Local farmers learn the benefits of green manuring.
An agroecology and green manuring course was held in the Trocano project from the 8th to 10th May 2023. The course was held for the communities in the Axinim District in Borba. Axinim is located approximately 50km from the seat of the municipality.
The design of the course was to educate the local community in the practices of agroecology and green fertilization. It focused on the importance of ecosystems and how an ecological approach can be applied to farming practices.
Implementation of the course was jointly initiated by the Trocano Project team and the National Institute of Amazonian Research-INPA. INPA researcher Professor Luiz Augusto Souza led the teaching.
Thirty students from the local communities, attended the course which included both theory and practical elements. All students received the educational materials needed to complete the course.
What is Agroecology?
Agroecology is an integrated approach that applies ecological and social concepts and principles to the design and management of sustainable agriculture and food systems. Agroecology promotes farming practices that are beneficial in 3 ways:
- That mitigate climate change, especially reducing emissions, recycling resources and prioritising local supply chains.
- That work with ecosystems, managing the impact of farming on wildlife. Also harnessing nature to help, such as pollinating crops and controlling pests.
- That empowering farmers and communities.
These approaches are led by local people. Its purpose is to adapt agricultural techniques to suit the local area, and its specific social, environmental and economic conditions.
Importance of ecosystems in agroecology
The class began with explaining the importance of the ecosystem and its sources of energy. It also covered the benefits and primary sources of power and the importance for the ecosystems.
Students learned about the advantages of all the existing resources for the maintenance of this ecosystem. They also learned about avoiding as much as possible to leave the soil exposed, always keeping creeping plants as ground cover. This prevents the soil from becoming compacted and avoiding the loss of minerals.
Reusing organic waste is an incentive for the community not to use fire for cleaning. This gives a second option for it to be used effectively in their crops.
Permaculture is an important part of Agroecology
The students also learned about permaculture. This is a system in which each activity benefits from the other, intended to be sustainable and self-sufficient. This system is an excellent option for the farmers. It is a cycle that will serve to fertilize the crop and the crop will serve as feed for the animals. Subsequently, the surplus will then serve as income for the farmer.
The participating farmers were very excited and began to share experiences and ask questions. They endeavored to absorb as much knowledge as possible to apply in their daily lives on the site.
Other topics covered in the course included identifying appropriate species and collecting and processing fruits for the collection of seeds.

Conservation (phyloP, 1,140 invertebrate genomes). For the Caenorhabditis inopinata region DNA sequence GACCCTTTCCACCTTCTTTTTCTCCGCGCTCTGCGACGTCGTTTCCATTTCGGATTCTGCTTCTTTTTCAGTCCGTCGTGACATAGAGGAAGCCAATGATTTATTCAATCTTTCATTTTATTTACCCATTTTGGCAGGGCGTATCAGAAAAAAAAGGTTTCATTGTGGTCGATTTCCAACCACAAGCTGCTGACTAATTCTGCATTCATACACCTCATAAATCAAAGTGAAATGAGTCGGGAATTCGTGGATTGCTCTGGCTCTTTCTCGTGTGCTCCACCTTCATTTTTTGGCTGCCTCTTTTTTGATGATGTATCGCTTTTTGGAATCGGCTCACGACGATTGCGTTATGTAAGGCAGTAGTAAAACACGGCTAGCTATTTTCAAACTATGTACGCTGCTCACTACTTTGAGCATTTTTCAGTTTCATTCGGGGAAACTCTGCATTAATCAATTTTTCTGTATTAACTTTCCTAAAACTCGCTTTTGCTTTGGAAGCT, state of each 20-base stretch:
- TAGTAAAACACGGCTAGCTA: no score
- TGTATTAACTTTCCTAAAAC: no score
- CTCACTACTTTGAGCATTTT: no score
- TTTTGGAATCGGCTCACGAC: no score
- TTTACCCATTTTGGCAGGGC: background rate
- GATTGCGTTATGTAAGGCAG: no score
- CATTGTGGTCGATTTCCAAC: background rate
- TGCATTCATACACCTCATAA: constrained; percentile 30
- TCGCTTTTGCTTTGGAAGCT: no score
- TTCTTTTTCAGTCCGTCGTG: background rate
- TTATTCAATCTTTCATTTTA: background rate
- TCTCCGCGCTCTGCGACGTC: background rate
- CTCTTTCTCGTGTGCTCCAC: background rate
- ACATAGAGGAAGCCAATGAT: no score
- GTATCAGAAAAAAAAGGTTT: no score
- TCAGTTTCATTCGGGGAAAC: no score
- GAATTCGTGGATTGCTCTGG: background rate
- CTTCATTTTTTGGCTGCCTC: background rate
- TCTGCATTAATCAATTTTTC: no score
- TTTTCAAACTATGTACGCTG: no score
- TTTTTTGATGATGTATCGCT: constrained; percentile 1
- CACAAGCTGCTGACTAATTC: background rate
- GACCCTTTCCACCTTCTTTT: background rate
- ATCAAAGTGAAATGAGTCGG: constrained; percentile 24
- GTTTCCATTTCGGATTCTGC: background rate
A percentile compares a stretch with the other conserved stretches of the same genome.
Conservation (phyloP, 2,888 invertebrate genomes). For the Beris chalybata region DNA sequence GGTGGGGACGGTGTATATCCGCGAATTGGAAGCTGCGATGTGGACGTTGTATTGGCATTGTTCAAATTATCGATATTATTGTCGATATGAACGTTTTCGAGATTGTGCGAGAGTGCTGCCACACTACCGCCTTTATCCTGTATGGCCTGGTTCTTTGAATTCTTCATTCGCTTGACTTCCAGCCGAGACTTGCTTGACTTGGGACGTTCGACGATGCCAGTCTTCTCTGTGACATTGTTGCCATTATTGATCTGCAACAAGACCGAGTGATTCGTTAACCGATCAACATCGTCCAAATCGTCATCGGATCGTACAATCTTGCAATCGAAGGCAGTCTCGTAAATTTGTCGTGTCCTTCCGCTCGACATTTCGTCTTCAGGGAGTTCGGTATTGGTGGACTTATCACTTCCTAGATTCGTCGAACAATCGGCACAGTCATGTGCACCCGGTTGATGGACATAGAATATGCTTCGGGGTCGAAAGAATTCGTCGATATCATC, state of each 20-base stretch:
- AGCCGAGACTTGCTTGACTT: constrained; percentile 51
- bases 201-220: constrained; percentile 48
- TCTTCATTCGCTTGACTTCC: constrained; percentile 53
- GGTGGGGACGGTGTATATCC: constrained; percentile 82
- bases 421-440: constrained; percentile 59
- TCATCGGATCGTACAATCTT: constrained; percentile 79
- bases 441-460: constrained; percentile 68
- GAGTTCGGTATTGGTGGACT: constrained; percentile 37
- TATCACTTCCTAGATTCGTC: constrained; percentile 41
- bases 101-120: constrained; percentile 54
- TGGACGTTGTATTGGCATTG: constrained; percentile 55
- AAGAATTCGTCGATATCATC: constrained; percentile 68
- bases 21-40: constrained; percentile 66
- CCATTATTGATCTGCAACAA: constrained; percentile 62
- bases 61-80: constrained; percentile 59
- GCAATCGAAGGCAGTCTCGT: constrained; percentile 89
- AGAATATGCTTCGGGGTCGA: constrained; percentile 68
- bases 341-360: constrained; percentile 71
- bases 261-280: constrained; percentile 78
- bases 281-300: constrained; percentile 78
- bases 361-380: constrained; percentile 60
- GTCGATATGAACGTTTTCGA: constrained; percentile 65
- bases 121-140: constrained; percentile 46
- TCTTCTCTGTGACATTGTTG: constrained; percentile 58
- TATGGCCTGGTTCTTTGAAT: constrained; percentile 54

Another element of the course was the construction of seedling nurseries, using resources that were readily available, such as straw, vines and wood. Various techniques of using material that is found within the communities were discussed. The farmers were excited because they felt able to build their nursery in a profitable way that did not affect their financial life.
Green manure practices
INPA Professor Luiz Augusto addressed green manure techniques. He spoke about the importance of some species that there are in the community itself that can serve as fertilizer. This technique uses the species of legumes, which are rich in nitrogen. They can provide a large number of nutrients to the plants.
The technique of green manure is carried out with leguminous species cut or freshly crushed, and incorporated into the soil. The entire process needs leaves of fresh legumes. This is to be able to provide with greater effectiveness the nutrients present in the leaves for the fertilized plants.
This part of the course involved some practical work. This training is to enable the farmers in the identification of the species and to be able to use them as green manure in their cultivation.
INPA Professor presents his green manure research
Professor Augusto presented his research at INPA to demonstrate the effectiveness of applying green manure practices. His study involved five different plots, and a control area. The results of the study were very positive. It concluded that green manure using legumes is effective due to the high concentration of nitrogen present in the leaves. Even the soil of floodplains being naturally rich in nutrients, could not overcome the results of legumes.
Valuable knowledge for farmers and their communities
The course was extremely valuable to the local farmers and their communities. It presents new mechanisms for fertilization and sources of alternative materials present in their communities at low cost. It also introduced the ideas of obtaining alternatives to improve their activities in the crop.
All participants received certificates for completing the course. The two-day course closed following the students thanking the partner organisations for bringing the art of agroecology and green manuring to them.